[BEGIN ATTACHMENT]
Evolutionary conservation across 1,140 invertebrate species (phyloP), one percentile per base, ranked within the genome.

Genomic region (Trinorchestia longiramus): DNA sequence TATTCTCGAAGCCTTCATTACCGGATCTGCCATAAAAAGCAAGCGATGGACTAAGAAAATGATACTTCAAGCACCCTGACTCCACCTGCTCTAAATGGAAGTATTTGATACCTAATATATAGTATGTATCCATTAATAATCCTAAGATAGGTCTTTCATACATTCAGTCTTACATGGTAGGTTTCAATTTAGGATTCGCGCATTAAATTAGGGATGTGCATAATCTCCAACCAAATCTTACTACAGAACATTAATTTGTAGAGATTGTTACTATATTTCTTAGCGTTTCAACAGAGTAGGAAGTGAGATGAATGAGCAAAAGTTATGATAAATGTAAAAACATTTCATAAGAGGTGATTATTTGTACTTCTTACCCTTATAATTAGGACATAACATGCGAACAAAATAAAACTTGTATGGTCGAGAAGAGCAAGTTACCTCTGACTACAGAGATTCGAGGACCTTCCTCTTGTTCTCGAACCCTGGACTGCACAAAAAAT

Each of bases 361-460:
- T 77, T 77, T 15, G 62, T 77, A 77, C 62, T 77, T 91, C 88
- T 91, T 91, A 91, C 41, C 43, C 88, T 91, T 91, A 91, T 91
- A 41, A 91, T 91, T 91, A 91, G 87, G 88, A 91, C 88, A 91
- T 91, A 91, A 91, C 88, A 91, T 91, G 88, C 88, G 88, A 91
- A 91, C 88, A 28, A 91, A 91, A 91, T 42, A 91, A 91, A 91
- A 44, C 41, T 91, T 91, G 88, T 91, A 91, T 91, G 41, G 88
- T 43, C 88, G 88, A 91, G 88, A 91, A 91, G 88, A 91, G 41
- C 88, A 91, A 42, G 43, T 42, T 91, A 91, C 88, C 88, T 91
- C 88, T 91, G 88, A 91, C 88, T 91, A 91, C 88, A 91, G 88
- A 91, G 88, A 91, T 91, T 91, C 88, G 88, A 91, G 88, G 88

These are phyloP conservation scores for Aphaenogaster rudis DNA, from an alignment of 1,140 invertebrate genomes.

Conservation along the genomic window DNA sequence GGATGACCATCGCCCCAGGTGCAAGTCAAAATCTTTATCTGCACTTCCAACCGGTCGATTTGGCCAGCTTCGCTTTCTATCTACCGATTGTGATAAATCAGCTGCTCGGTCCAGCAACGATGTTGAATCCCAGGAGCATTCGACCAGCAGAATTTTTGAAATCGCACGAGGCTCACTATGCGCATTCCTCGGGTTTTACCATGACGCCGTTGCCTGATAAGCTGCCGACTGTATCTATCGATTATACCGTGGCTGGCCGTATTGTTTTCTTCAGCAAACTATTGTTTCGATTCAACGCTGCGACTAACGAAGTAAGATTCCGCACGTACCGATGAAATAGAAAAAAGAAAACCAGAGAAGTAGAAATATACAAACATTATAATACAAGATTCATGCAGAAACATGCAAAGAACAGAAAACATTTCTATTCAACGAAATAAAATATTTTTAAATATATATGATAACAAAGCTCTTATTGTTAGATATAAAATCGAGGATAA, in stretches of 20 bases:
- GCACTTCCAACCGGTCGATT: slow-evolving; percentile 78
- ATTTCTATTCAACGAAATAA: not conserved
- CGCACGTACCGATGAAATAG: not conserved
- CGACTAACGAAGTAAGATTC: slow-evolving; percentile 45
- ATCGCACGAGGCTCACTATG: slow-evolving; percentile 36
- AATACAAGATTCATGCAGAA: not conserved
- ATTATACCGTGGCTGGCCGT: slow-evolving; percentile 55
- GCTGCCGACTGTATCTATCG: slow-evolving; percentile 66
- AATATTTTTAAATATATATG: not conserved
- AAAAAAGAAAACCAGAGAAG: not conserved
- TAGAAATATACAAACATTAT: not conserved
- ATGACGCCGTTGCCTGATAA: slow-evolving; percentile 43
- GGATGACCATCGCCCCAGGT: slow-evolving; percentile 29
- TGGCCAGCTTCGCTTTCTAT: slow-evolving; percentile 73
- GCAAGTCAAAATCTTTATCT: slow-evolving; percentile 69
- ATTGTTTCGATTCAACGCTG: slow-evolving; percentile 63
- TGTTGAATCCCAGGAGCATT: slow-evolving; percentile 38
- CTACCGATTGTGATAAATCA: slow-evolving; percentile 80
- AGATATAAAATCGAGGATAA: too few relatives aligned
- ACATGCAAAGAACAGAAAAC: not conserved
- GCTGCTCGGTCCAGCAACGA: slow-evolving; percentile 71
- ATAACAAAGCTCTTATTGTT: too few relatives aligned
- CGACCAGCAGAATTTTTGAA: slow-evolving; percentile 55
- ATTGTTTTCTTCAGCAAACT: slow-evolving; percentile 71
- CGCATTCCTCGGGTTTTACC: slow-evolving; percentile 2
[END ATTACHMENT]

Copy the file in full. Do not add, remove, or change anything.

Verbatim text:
Evolutionary conservation across 1,140 invertebrate species (phyloP), one percentile per base, ranked within the genome.

Genomic region (Trinorchestia longiramus): DNA sequence TATTCTCGAAGCCTTCATTACCGGATCTGCCATAAAAAGCAAGCGATGGACTAAGAAAATGATACTTCAAGCACCCTGACTCCACCTGCTCTAAATGGAAGTATTTGATACCTAATATATAGTATGTATCCATTAATAATCCTAAGATAGGTCTTTCATACATTCAGTCTTACATGGTAGGTTTCAATTTAGGATTCGCGCATTAAATTAGGGATGTGCATAATCTCCAACCAAATCTTACTACAGAACATTAATTTGTAGAGATTGTTACTATATTTCTTAGCGTTTCAACAGAGTAGGAAGTGAGATGAATGAGCAAAAGTTATGATAAATGTAAAAACATTTCATAAGAGGTGATTATTTGTACTTCTTACCCTTATAATTAGGACATAACATGCGAACAAAATAAAACTTGTATGGTCGAGAAGAGCAAGTTACCTCTGACTACAGAGATTCGAGGACCTTCCTCTTGTTCTCGAACCCTGGACTGCACAAAAAAT

Each of bases 361-460:
- T 77, T 77, T 15, G 62, T 77, A 77, C 62, T 77, T 91, C 88
- T 91, T 91, A 91, C 41, C 43, C 88, T 91, T 91, A 91, T 91
- A 41, A 91, T 91, T 91, A 91, G 87, G 88, A 91, C 88, A 91
- T 91, A 91, A 91, C 88, A 91, T 91, G 88, C 88, G 88, A 91
- A 91, C 88, A 28, A 91, A 91, A 91, T 42, A 91, A 91, A 91
- A 44, C 41, T 91, T 91, G 88, T 91, A 91, T 91, G 41, G 88
- T 43, C 88, G 88, A 91, G 88, A 91, A 91, G 88, A 91, G 41
- C 88, A 91, A 42, G 43, T 42, T 91, A 91, C 88, C 88, T 91
- C 88, T 91, G 88, A 91, C 88, T 91, A 91, C 88, A 91, G 88
- A 91, G 88, A 91, T 91, T 91, C 88, G 88, A 91, G 88, G 88

These are phyloP conservation scores for Aphaenogaster rudis DNA, from an alignment of 1,140 invertebrate genomes.

Conservation along the genomic window DNA sequence GGATGACCATCGCCCCAGGTGCAAGTCAAAATCTTTATCTGCACTTCCAACCGGTCGATTTGGCCAGCTTCGCTTTCTATCTACCGATTGTGATAAATCAGCTGCTCGGTCCAGCAACGATGTTGAATCCCAGGAGCATTCGACCAGCAGAATTTTTGAAATCGCACGAGGCTCACTATGCGCATTCCTCGGGTTTTACCATGACGCCGTTGCCTGATAAGCTGCCGACTGTATCTATCGATTATACCGTGGCTGGCCGTATTGTTTTCTTCAGCAAACTATTGTTTCGATTCAACGCTGCGACTAACGAAGTAAGATTCCGCACGTACCGATGAAATAGAAAAAAGAAAACCAGAGAAGTAGAAATATACAAACATTATAATACAAGATTCATGCAGAAACATGCAAAGAACAGAAAACATTTCTATTCAACGAAATAAAATATTTTTAAATATATATGATAACAAAGCTCTTATTGTTAGATATAAAATCGAGGATAA, in stretches of 20 bases:
- GCACTTCCAACCGGTCGATT: slow-evolving; percentile 78
- ATTTCTATTCAACGAAATAA: not conserved
- CGCACGTACCGATGAAATAG: not conserved
- CGACTAACGAAGTAAGATTC: slow-evolving; percentile 45
- ATCGCACGAGGCTCACTATG: slow-evolving; percentile 36
- AATACAAGATTCATGCAGAA: not conserved
- ATTATACCGTGGCTGGCCGT: slow-evolving; percentile 55
- GCTGCCGACTGTATCTATCG: slow-evolving; percentile 66
- AATATTTTTAAATATATATG: not conserved
- AAAAAAGAAAACCAGAGAAG: not conserved
- TAGAAATATACAAACATTAT: not conserved
- ATGACGCCGTTGCCTGATAA: slow-evolving; percentile 43
- GGATGACCATCGCCCCAGGT: slow-evolving; percentile 29
- TGGCCAGCTTCGCTTTCTAT: slow-evolving; percentile 73
- GCAAGTCAAAATCTTTATCT: slow-evolving; percentile 69
- ATTGTTTCGATTCAACGCTG: slow-evolving; percentile 63
- TGTTGAATCCCAGGAGCATT: slow-evolving; percentile 38
- CTACCGATTGTGATAAATCA: slow-evolving; percentile 80
- AGATATAAAATCGAGGATAA: too few relatives aligned
- ACATGCAAAGAACAGAAAAC: not conserved
- GCTGCTCGGTCCAGCAACGA: slow-evolving; percentile 71
- ATAACAAAGCTCTTATTGTT: too few relatives aligned
- CGACCAGCAGAATTTTTGAA: slow-evolving; percentile 55
- ATTGTTTTCTTCAGCAAACT: slow-evolving; percentile 71
- CGCATTCCTCGGGTTTTACC: slow-evolving; percentile 2